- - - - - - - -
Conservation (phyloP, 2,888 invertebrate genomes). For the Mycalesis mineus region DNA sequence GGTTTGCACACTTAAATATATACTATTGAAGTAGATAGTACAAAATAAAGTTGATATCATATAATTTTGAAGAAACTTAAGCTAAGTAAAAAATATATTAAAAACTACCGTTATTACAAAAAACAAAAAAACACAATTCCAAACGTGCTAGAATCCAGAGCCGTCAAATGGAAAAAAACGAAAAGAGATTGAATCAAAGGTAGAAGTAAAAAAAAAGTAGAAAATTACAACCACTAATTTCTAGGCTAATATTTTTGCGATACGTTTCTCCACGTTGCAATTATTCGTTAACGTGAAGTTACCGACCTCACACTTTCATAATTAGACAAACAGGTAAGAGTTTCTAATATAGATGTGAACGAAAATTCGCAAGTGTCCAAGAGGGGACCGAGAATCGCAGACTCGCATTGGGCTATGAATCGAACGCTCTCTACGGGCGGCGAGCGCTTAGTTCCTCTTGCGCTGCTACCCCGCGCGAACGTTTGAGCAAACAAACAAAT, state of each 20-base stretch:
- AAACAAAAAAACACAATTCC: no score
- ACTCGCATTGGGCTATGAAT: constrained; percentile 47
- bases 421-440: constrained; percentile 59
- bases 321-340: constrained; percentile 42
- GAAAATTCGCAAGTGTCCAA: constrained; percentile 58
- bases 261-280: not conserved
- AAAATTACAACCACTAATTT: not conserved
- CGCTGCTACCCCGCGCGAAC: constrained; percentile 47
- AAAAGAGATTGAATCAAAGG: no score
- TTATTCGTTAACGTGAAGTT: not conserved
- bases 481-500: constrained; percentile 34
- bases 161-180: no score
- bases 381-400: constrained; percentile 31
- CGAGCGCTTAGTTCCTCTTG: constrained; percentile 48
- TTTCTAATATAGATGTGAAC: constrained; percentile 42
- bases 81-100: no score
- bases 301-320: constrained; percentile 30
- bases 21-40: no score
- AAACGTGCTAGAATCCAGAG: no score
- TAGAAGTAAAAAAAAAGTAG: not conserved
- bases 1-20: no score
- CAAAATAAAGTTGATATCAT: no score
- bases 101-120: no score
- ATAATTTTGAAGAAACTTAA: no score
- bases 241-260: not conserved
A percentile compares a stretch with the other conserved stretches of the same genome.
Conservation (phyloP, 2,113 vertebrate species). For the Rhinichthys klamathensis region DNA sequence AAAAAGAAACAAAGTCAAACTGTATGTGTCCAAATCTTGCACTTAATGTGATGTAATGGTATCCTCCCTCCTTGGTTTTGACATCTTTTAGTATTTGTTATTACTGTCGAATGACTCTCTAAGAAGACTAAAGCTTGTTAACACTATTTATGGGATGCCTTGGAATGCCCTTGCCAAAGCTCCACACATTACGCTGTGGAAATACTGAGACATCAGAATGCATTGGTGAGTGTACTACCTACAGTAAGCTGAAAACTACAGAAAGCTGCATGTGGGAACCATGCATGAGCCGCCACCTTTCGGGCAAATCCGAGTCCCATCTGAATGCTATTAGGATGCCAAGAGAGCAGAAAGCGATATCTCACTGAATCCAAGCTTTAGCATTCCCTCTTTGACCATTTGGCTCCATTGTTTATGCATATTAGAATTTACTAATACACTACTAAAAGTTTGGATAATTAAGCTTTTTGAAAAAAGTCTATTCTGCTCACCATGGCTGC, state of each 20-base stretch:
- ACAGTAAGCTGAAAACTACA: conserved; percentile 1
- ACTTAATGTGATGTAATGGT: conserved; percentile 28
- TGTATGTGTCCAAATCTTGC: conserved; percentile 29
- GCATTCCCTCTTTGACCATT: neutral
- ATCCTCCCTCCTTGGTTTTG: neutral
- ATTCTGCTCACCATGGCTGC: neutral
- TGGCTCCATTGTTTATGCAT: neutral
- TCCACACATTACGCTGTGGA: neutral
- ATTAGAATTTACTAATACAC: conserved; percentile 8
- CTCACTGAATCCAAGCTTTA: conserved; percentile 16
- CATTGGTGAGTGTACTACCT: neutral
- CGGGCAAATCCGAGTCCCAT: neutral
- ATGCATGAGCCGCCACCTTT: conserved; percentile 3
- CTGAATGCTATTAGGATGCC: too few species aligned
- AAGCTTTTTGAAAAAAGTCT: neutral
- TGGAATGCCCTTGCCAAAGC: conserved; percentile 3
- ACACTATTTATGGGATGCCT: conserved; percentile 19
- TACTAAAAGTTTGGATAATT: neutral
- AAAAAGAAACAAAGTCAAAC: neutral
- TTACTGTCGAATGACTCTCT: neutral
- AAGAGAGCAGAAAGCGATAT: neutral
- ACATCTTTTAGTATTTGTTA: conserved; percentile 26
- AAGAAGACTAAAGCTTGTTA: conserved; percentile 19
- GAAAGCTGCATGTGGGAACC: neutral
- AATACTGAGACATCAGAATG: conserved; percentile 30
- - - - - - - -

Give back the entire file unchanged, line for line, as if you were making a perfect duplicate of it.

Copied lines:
Conservation (phyloP, 2,888 invertebrate genomes). For the Mycalesis mineus region DNA sequence GGTTTGCACACTTAAATATATACTATTGAAGTAGATAGTACAAAATAAAGTTGATATCATATAATTTTGAAGAAACTTAAGCTAAGTAAAAAATATATTAAAAACTACCGTTATTACAAAAAACAAAAAAACACAATTCCAAACGTGCTAGAATCCAGAGCCGTCAAATGGAAAAAAACGAAAAGAGATTGAATCAAAGGTAGAAGTAAAAAAAAAGTAGAAAATTACAACCACTAATTTCTAGGCTAATATTTTTGCGATACGTTTCTCCACGTTGCAATTATTCGTTAACGTGAAGTTACCGACCTCACACTTTCATAATTAGACAAACAGGTAAGAGTTTCTAATATAGATGTGAACGAAAATTCGCAAGTGTCCAAGAGGGGACCGAGAATCGCAGACTCGCATTGGGCTATGAATCGAACGCTCTCTACGGGCGGCGAGCGCTTAGTTCCTCTTGCGCTGCTACCCCGCGCGAACGTTTGAGCAAACAAACAAAT, state of each 20-base stretch:
- AAACAAAAAAACACAATTCC: no score
- ACTCGCATTGGGCTATGAAT: constrained; percentile 47
- bases 421-440: constrained; percentile 59
- bases 321-340: constrained; percentile 42
- GAAAATTCGCAAGTGTCCAA: constrained; percentile 58
- bases 261-280: not conserved
- AAAATTACAACCACTAATTT: not conserved
- CGCTGCTACCCCGCGCGAAC: constrained; percentile 47
- AAAAGAGATTGAATCAAAGG: no score
- TTATTCGTTAACGTGAAGTT: not conserved
- bases 481-500: constrained; percentile 34
- bases 161-180: no score
- bases 381-400: constrained; percentile 31
- CGAGCGCTTAGTTCCTCTTG: constrained; percentile 48
- TTTCTAATATAGATGTGAAC: constrained; percentile 42
- bases 81-100: no score
- bases 301-320: constrained; percentile 30
- bases 21-40: no score
- AAACGTGCTAGAATCCAGAG: no score
- TAGAAGTAAAAAAAAAGTAG: not conserved
- bases 1-20: no score
- CAAAATAAAGTTGATATCAT: no score
- bases 101-120: no score
- ATAATTTTGAAGAAACTTAA: no score
- bases 241-260: not conserved
A percentile compares a stretch with the other conserved stretches of the same genome.
Conservation (phyloP, 2,113 vertebrate species). For the Rhinichthys klamathensis region DNA sequence AAAAAGAAACAAAGTCAAACTGTATGTGTCCAAATCTTGCACTTAATGTGATGTAATGGTATCCTCCCTCCTTGGTTTTGACATCTTTTAGTATTTGTTATTACTGTCGAATGACTCTCTAAGAAGACTAAAGCTTGTTAACACTATTTATGGGATGCCTTGGAATGCCCTTGCCAAAGCTCCACACATTACGCTGTGGAAATACTGAGACATCAGAATGCATTGGTGAGTGTACTACCTACAGTAAGCTGAAAACTACAGAAAGCTGCATGTGGGAACCATGCATGAGCCGCCACCTTTCGGGCAAATCCGAGTCCCATCTGAATGCTATTAGGATGCCAAGAGAGCAGAAAGCGATATCTCACTGAATCCAAGCTTTAGCATTCCCTCTTTGACCATTTGGCTCCATTGTTTATGCATATTAGAATTTACTAATACACTACTAAAAGTTTGGATAATTAAGCTTTTTGAAAAAAGTCTATTCTGCTCACCATGGCTGC, state of each 20-base stretch:
- ACAGTAAGCTGAAAACTACA: conserved; percentile 1
- ACTTAATGTGATGTAATGGT: conserved; percentile 28
- TGTATGTGTCCAAATCTTGC: conserved; percentile 29
- GCATTCCCTCTTTGACCATT: neutral
- ATCCTCCCTCCTTGGTTTTG: neutral
- ATTCTGCTCACCATGGCTGC: neutral
- TGGCTCCATTGTTTATGCAT: neutral
- TCCACACATTACGCTGTGGA: neutral
- ATTAGAATTTACTAATACAC: conserved; percentile 8
- CTCACTGAATCCAAGCTTTA: conserved; percentile 16
- CATTGGTGAGTGTACTACCT: neutral
- CGGGCAAATCCGAGTCCCAT: neutral
- ATGCATGAGCCGCCACCTTT: conserved; percentile 3
- CTGAATGCTATTAGGATGCC: too few species aligned
- AAGCTTTTTGAAAAAAGTCT: neutral
- TGGAATGCCCTTGCCAAAGC: conserved; percentile 3
- ACACTATTTATGGGATGCCT: conserved; percentile 19
- TACTAAAAGTTTGGATAATT: neutral
- AAAAAGAAACAAAGTCAAAC: neutral
- TTACTGTCGAATGACTCTCT: neutral
- AAGAGAGCAGAAAGCGATAT: neutral
- ACATCTTTTAGTATTTGTTA: conserved; percentile 26
- AAGAAGACTAAAGCTTGTTA: conserved; percentile 19
- GAAAGCTGCATGTGGGAACC: neutral
- AATACTGAGACATCAGAATG: conserved; percentile 30